Among painters of the American Indian and the West, there is none better than Henry F. Farny. There are better known artists, to be sure, such as Frederic Remington and Charles Russell, but no one equaled Farny's careful rendering of the western landscape, his strong yet sympathetic depiction of the American Indian, and his well-crafted and lucid painting of dramatic incidents in the Far West. Equally accomplished in oil or gouache, Farny concentrated on a limited genre and found ready patronage. Today's collectors have the same eager appreciation of Farny's glimpses of the old and now-disappeared West that his patrons did at the turn of the century.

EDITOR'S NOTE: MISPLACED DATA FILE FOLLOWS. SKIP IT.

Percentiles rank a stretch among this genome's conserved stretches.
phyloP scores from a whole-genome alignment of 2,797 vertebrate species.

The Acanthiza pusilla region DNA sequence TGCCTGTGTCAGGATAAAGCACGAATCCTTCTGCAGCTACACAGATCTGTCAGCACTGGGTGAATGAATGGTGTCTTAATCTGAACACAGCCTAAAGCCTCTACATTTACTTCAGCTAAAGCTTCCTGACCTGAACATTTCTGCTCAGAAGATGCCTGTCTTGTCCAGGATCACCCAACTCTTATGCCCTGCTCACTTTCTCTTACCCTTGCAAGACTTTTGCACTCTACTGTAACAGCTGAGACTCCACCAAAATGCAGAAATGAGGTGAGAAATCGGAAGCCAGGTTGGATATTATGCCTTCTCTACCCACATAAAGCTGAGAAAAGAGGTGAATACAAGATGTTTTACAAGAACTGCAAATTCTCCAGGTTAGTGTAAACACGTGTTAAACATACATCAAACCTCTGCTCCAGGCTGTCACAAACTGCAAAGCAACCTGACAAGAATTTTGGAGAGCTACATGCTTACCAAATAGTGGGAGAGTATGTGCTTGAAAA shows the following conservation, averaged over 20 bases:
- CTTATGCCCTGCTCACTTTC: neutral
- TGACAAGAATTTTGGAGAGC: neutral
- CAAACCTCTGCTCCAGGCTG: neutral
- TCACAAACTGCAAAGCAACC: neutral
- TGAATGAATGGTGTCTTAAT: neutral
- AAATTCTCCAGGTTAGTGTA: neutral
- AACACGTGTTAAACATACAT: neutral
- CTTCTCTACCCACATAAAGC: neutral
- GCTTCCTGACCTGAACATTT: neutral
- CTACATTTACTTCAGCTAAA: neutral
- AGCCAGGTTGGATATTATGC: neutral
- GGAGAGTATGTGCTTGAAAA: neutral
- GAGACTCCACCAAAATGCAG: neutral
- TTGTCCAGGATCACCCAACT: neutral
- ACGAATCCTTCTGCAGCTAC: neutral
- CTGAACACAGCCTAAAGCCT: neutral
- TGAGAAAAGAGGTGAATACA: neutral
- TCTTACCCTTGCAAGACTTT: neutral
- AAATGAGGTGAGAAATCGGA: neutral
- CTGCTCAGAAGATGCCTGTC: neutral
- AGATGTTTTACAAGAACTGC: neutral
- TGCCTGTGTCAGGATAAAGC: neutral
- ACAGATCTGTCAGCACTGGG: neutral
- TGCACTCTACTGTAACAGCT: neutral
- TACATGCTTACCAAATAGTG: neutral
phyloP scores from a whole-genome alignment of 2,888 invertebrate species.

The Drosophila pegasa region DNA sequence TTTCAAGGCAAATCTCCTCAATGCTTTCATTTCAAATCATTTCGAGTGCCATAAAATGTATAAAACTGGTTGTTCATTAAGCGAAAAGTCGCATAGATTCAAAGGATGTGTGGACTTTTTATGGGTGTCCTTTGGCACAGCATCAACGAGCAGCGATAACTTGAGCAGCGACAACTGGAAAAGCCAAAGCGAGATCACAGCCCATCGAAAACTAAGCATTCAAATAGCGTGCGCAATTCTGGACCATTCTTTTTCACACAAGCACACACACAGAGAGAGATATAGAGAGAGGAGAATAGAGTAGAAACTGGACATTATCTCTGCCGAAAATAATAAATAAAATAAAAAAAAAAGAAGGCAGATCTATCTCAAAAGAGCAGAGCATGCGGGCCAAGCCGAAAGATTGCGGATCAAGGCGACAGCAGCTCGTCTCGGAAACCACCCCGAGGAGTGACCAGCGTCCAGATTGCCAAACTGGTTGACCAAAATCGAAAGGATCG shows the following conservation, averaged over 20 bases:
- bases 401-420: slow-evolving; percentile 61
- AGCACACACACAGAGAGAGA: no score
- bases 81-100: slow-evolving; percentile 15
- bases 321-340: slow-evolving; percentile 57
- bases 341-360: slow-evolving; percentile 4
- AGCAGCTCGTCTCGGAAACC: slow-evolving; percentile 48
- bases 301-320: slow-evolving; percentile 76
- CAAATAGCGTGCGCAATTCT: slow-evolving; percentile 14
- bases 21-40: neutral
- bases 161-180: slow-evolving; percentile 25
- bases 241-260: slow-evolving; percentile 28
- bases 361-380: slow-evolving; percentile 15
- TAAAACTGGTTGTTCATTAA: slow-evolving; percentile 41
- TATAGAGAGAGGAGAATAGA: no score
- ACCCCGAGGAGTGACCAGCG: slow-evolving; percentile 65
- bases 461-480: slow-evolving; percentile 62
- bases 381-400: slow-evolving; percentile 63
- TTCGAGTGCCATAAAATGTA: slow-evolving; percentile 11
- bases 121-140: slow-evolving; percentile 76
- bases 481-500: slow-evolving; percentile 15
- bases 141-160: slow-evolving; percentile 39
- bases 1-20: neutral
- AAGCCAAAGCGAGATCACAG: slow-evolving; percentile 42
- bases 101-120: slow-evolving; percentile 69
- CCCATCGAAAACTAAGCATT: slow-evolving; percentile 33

Millard F. Rogers, Jr., director of the Cincinnati Art Museum